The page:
Exogenous estrogen can be a cofactor in thromboembolism, augmenting the thrombotic complications of protein S deficiency [14, 15, 16]. Estrogen replacement therapy (ERT) can reduce antigenic, functional, and free protein S levels, thus promoting thrombophilia [14, 15, 16]. Estrogen-induced lowering of protein S [14, 15, 16], when superimposed on familial protein S deficiency [14], amplifies thrombophilia. This is similar to estrogeninduced resistance to activated protein C which, when superimposed on the Factor V Leiden mutation, further increases resistance to activated protein C [17, 18, 19]. In such cases, the risk of venous thrombosis is increased by 80-100 fold [17, 18] and the risk of arterial thrombosis by 2 fold [19].
Thrombophilia and hypofibrinolysis have been shown to be major pathoetiologies for osteonecrosis [13, 17, 18, 20, 21, 22, 23]. Major heritable thrombophilic traits associated with osteonecrosis include protein C and/or S deficiency, the Factor V Leiden mutation, and hyperhomocysteinemia (homozygosity for the methylenetetrahydrofolate reductase (MTHFR) polymorphism) [13, 17, 18, 20, 21, 22, 23]. Additional heritable/acquired thrombophilias which appear to cause osteonecrosis include anticardiolipin antibodies and the lupus anticoagulant [20, 21, 22, 23]. Major familial hypofibrinolytic traits associated with osteonecrosis include homozygosity for the 4G4G polymorphism of the plasminogen activator inhibitor-1 (PAI-1) gene with attendant high plasminogen activator inhibitor activity (PAI-Fx), and lipoprotein (a) (Lp(a)) [20, 21, 23].
In the present study, our specific aim was to describe the thrombophilic interaction between ERT and protein S deficiency in a patient with familial protein S deficiency leading to osteonecrosis [13] of the hip, "idiopathic" hyperglucagonemia, intractable diarrhea, and abdominal pain.


After an overnight fast, blood samples were obtained at 8:30 am in the seated position. Serologic and PCR measures were made of thrombophilia and hypofibrinolysis using previously published methods [13, 17, 19, 21, 23, 24, 25]. Serologic tests of thrombophilia included total, free, and functional protein S, protein C, antithrombin III, anticardiolipin antibodies IgG and IgM, the lupus anticoagulant, and resistance to activated protein C. Serologic tests of hypofibrinolysis included Lp(a) and plasminogen activator inhibitor activity. PCR tests for thrombophilia included factor V Leiden, MTHFR, prothrombin, and platelet glycoprotein IIIa gene PL A1/A2 polymorphisms. PCR tests for hypofibrinolysis included evaluation of the 4G5G polymorphism of the PAI-1 gene.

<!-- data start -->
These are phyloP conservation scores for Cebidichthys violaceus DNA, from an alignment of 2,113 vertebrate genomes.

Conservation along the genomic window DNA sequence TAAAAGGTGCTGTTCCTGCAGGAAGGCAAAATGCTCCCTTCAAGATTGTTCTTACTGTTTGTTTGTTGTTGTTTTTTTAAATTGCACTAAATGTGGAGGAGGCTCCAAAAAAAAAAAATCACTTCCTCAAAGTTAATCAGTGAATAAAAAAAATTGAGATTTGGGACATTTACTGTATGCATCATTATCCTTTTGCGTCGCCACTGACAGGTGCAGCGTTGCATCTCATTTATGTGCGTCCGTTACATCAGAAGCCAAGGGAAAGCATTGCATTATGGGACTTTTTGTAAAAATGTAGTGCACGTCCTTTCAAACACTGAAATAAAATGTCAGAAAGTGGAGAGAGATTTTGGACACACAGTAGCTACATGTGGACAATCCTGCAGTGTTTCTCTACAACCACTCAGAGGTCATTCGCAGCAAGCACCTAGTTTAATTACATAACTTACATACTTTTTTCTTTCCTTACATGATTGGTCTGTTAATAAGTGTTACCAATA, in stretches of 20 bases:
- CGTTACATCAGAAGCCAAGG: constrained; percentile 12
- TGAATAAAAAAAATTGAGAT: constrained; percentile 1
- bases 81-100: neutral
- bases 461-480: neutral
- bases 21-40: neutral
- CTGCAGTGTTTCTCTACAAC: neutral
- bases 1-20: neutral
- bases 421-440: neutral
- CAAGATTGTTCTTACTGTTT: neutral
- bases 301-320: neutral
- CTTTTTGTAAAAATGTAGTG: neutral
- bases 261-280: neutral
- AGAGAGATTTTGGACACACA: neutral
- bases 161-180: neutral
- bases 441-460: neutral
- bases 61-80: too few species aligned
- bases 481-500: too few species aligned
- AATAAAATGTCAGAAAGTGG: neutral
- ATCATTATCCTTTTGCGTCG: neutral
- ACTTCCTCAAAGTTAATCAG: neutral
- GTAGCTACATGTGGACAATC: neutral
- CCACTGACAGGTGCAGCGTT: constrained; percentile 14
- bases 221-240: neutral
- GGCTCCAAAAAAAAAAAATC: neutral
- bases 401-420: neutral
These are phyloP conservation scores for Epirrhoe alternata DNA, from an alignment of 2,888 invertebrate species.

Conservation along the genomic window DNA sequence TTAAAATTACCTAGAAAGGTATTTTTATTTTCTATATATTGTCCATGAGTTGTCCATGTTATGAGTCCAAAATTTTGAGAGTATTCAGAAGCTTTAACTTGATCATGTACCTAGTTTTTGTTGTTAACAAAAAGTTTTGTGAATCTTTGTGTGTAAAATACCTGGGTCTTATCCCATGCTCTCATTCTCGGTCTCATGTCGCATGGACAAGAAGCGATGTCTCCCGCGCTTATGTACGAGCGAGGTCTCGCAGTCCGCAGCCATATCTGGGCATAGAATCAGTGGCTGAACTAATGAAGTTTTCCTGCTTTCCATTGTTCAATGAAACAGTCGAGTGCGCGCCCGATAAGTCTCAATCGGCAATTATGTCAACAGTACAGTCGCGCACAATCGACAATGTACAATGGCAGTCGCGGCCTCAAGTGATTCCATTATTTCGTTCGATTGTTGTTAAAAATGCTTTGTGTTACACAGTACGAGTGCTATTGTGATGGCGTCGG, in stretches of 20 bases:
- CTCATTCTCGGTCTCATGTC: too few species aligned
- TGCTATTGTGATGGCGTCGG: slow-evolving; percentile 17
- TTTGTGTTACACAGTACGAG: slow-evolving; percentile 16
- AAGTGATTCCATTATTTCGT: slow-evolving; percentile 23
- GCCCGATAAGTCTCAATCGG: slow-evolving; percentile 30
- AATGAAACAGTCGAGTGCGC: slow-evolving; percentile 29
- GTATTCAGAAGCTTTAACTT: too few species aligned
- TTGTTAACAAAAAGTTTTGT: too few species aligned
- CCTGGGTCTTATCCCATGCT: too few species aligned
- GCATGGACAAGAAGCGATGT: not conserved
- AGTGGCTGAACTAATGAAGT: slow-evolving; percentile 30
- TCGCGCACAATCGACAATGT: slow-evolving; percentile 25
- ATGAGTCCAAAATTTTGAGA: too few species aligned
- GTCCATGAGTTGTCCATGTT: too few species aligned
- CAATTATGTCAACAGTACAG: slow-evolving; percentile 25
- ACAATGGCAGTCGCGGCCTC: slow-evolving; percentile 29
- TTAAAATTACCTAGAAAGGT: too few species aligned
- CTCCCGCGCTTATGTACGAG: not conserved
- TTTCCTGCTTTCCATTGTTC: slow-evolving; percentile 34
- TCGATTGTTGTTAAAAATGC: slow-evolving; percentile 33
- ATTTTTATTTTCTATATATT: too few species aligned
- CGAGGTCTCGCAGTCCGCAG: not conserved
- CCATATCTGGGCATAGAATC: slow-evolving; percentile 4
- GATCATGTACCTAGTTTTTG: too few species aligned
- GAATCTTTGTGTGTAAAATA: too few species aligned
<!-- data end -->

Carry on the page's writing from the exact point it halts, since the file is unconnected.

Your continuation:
The patient has had follow-up for 30 months after her initial evaluation.


The study followed protocols approved by the Jewish Hospital institutional review board, with signed informed consent.


The 57-yr-old female proband had a significant past medical history with complete hysterectomy at age 37 following heavy uterine bleeding that was not controlled by oral contraceptives. ERT (Premarin 2.5 mg daily) was started at age 37 for treatment of perimenopausal symptoms and vaginal epithelial atrophy. At age 55, two years before our study, the patient developed left hip pain, which was diagnosed by X-ray and MRI examination to be osteonecrosis [13]. Secondary causes of osteonecrosis including long term and/or high dose corticosteroids, alcoholism, trauma, sickle cell disease, systemic lupus erythematosus, or Gaucher's disease were not present [20, 21, 22, 23]. Segmental collapse of the head of the left femur necessitated total left hip replacement which was performed following failure of core decompression.
At age 55.5, the patient developed intractable diarrhea, severe abdominal pain, bloating, depression, and generalized weakness. An upper endoscopy (EGD) was performed and revealed only diffuse gastritis. The Helicobacter pylori test was negative. Omeprazole was started as treatment for gastritis. Symptomatic treatment for the patient’s diarrhea was entirely ineffective; ova, parasite, stool studies, and cultures were negative. This prompted a more extensive evaluation including a chest X-ray, an abdominal and pelvic CT, and an exhaustive battery of laboratory studies (serum electrolytes, complete blood cell count, liver enzymes, glucagon, amylase, lipase, erythrocyte sedimentation rate, rheumatoid factor, anti-nuclear antibodies, urinalysis, and vasoactive intestinal peptide). The only abnormality found was a markedly elevated glucagon level of 1420 pg/mL (reference range: 25-250 pg/mL), congruent with her major symptoms of intractable diarrhea. None of the other laboratory tests or imaging studies were abnormal.